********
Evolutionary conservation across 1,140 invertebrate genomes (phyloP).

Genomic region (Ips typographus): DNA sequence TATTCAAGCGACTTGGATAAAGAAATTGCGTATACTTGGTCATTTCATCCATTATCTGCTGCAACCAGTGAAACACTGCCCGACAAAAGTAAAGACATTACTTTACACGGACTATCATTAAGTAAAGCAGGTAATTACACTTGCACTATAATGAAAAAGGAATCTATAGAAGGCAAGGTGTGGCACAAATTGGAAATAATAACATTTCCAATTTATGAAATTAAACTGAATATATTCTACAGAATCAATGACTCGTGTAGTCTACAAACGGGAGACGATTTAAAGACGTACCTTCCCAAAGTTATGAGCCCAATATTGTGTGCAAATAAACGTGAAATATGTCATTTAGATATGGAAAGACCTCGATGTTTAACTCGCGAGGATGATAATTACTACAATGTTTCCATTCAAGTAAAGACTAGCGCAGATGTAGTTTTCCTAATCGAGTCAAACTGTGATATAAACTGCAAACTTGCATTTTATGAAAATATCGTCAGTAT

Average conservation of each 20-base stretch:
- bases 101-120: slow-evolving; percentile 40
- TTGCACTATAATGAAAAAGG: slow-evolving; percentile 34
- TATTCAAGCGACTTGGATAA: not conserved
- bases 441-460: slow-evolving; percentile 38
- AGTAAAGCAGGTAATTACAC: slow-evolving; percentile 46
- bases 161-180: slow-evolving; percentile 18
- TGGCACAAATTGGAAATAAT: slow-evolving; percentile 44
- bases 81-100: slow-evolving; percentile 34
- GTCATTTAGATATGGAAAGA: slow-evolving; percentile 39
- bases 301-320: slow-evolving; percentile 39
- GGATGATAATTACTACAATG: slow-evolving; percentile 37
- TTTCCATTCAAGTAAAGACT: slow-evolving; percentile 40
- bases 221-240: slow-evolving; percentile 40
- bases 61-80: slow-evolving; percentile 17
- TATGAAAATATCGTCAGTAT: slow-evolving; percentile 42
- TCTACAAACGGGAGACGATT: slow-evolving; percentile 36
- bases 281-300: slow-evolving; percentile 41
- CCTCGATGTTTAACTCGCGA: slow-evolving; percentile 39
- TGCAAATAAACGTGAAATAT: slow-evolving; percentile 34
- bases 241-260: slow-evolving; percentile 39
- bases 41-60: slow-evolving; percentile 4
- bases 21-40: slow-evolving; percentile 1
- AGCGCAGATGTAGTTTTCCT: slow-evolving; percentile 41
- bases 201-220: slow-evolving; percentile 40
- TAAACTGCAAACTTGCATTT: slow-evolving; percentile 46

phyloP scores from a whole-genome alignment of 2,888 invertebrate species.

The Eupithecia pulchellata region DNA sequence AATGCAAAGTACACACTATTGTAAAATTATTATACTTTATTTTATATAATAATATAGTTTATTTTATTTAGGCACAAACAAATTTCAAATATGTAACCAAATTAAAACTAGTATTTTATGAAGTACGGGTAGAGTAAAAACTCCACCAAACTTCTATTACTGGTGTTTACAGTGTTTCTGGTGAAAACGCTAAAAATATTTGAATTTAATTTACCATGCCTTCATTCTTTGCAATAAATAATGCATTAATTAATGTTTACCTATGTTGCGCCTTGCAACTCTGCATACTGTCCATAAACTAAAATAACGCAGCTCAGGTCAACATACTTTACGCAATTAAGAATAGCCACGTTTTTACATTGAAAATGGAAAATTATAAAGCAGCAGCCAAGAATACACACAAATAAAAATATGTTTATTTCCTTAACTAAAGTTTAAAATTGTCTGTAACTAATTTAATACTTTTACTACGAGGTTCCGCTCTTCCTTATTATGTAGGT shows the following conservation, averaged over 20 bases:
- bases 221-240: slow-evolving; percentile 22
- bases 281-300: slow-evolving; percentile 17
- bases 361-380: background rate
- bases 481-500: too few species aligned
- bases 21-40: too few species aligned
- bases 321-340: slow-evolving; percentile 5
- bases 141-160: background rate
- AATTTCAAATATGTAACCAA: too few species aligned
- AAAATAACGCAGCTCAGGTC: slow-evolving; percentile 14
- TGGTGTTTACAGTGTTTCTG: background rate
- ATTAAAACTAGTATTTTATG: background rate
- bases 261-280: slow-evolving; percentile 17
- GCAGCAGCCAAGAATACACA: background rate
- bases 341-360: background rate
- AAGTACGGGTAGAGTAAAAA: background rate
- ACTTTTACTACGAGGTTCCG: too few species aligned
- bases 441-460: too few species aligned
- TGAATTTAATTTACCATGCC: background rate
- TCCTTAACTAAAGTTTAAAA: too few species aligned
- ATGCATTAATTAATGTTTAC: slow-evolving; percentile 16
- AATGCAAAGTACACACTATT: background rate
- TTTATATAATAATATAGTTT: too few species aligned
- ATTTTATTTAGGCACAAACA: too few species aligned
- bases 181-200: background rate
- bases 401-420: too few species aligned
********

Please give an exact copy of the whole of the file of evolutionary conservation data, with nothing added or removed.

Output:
Evolutionary conservation across 1,140 invertebrate genomes (phyloP).

Genomic region (Ips typographus): DNA sequence TATTCAAGCGACTTGGATAAAGAAATTGCGTATACTTGGTCATTTCATCCATTATCTGCTGCAACCAGTGAAACACTGCCCGACAAAAGTAAAGACATTACTTTACACGGACTATCATTAAGTAAAGCAGGTAATTACACTTGCACTATAATGAAAAAGGAATCTATAGAAGGCAAGGTGTGGCACAAATTGGAAATAATAACATTTCCAATTTATGAAATTAAACTGAATATATTCTACAGAATCAATGACTCGTGTAGTCTACAAACGGGAGACGATTTAAAGACGTACCTTCCCAAAGTTATGAGCCCAATATTGTGTGCAAATAAACGTGAAATATGTCATTTAGATATGGAAAGACCTCGATGTTTAACTCGCGAGGATGATAATTACTACAATGTTTCCATTCAAGTAAAGACTAGCGCAGATGTAGTTTTCCTAATCGAGTCAAACTGTGATATAAACTGCAAACTTGCATTTTATGAAAATATCGTCAGTAT

Average conservation of each 20-base stretch:
- bases 101-120: slow-evolving; percentile 40
- TTGCACTATAATGAAAAAGG: slow-evolving; percentile 34
- TATTCAAGCGACTTGGATAA: not conserved
- bases 441-460: slow-evolving; percentile 38
- AGTAAAGCAGGTAATTACAC: slow-evolving; percentile 46
- bases 161-180: slow-evolving; percentile 18
- TGGCACAAATTGGAAATAAT: slow-evolving; percentile 44
- bases 81-100: slow-evolving; percentile 34
- GTCATTTAGATATGGAAAGA: slow-evolving; percentile 39
- bases 301-320: slow-evolving; percentile 39
- GGATGATAATTACTACAATG: slow-evolving; percentile 37
- TTTCCATTCAAGTAAAGACT: slow-evolving; percentile 40
- bases 221-240: slow-evolving; percentile 40
- bases 61-80: slow-evolving; percentile 17
- TATGAAAATATCGTCAGTAT: slow-evolving; percentile 42
- TCTACAAACGGGAGACGATT: slow-evolving; percentile 36
- bases 281-300: slow-evolving; percentile 41
- CCTCGATGTTTAACTCGCGA: slow-evolving; percentile 39
- TGCAAATAAACGTGAAATAT: slow-evolving; percentile 34
- bases 241-260: slow-evolving; percentile 39
- bases 41-60: slow-evolving; percentile 4
- bases 21-40: slow-evolving; percentile 1
- AGCGCAGATGTAGTTTTCCT: slow-evolving; percentile 41
- bases 201-220: slow-evolving; percentile 40
- TAAACTGCAAACTTGCATTT: slow-evolving; percentile 46

phyloP scores from a whole-genome alignment of 2,888 invertebrate species.

The Eupithecia pulchellata region DNA sequence AATGCAAAGTACACACTATTGTAAAATTATTATACTTTATTTTATATAATAATATAGTTTATTTTATTTAGGCACAAACAAATTTCAAATATGTAACCAAATTAAAACTAGTATTTTATGAAGTACGGGTAGAGTAAAAACTCCACCAAACTTCTATTACTGGTGTTTACAGTGTTTCTGGTGAAAACGCTAAAAATATTTGAATTTAATTTACCATGCCTTCATTCTTTGCAATAAATAATGCATTAATTAATGTTTACCTATGTTGCGCCTTGCAACTCTGCATACTGTCCATAAACTAAAATAACGCAGCTCAGGTCAACATACTTTACGCAATTAAGAATAGCCACGTTTTTACATTGAAAATGGAAAATTATAAAGCAGCAGCCAAGAATACACACAAATAAAAATATGTTTATTTCCTTAACTAAAGTTTAAAATTGTCTGTAACTAATTTAATACTTTTACTACGAGGTTCCGCTCTTCCTTATTATGTAGGT shows the following conservation, averaged over 20 bases:
- bases 221-240: slow-evolving; percentile 22
- bases 281-300: slow-evolving; percentile 17
- bases 361-380: background rate
- bases 481-500: too few species aligned
- bases 21-40: too few species aligned
- bases 321-340: slow-evolving; percentile 5
- bases 141-160: background rate
- AATTTCAAATATGTAACCAA: too few species aligned
- AAAATAACGCAGCTCAGGTC: slow-evolving; percentile 14
- TGGTGTTTACAGTGTTTCTG: background rate
- ATTAAAACTAGTATTTTATG: background rate
- bases 261-280: slow-evolving; percentile 17
- GCAGCAGCCAAGAATACACA: background rate
- bases 341-360: background rate
- AAGTACGGGTAGAGTAAAAA: background rate
- ACTTTTACTACGAGGTTCCG: too few species aligned
- bases 441-460: too few species aligned
- TGAATTTAATTTACCATGCC: background rate
- TCCTTAACTAAAGTTTAAAA: too few species aligned
- ATGCATTAATTAATGTTTAC: slow-evolving; percentile 16
- AATGCAAAGTACACACTATT: background rate
- TTTATATAATAATATAGTTT: too few species aligned
- ATTTTATTTAGGCACAAACA: too few species aligned
- bases 181-200: background rate
- bases 401-420: too few species aligned